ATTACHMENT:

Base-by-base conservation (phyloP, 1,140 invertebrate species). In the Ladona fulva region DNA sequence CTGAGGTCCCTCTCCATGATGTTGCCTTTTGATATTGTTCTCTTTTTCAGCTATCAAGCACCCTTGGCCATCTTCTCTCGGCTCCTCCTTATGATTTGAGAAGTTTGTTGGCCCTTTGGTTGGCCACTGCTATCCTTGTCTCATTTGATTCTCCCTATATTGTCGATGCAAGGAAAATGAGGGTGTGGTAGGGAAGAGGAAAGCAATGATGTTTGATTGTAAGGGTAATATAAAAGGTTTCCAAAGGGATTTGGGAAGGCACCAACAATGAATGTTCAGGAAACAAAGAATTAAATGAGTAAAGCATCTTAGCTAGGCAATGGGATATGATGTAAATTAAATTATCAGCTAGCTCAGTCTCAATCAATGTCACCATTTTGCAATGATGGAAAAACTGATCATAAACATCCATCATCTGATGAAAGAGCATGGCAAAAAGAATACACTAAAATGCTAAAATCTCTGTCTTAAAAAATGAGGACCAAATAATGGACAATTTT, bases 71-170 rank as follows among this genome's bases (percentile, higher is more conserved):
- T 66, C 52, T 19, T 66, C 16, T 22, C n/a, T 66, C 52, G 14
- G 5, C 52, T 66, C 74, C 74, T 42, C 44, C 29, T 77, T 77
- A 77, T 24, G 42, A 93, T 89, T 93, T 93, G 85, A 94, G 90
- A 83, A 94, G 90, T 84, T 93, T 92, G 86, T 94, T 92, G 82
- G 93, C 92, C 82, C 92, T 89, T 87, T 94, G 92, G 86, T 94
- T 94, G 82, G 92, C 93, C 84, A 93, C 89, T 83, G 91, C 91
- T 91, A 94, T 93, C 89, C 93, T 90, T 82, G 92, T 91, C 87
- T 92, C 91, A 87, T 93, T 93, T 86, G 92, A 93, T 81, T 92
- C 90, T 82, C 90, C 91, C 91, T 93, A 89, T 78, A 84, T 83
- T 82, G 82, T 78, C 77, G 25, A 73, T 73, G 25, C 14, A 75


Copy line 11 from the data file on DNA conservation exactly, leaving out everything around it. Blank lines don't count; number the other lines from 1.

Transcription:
- T 82, G 82, T 78, C 77, G 25, A 73, T 73, G 25, C 14, A 75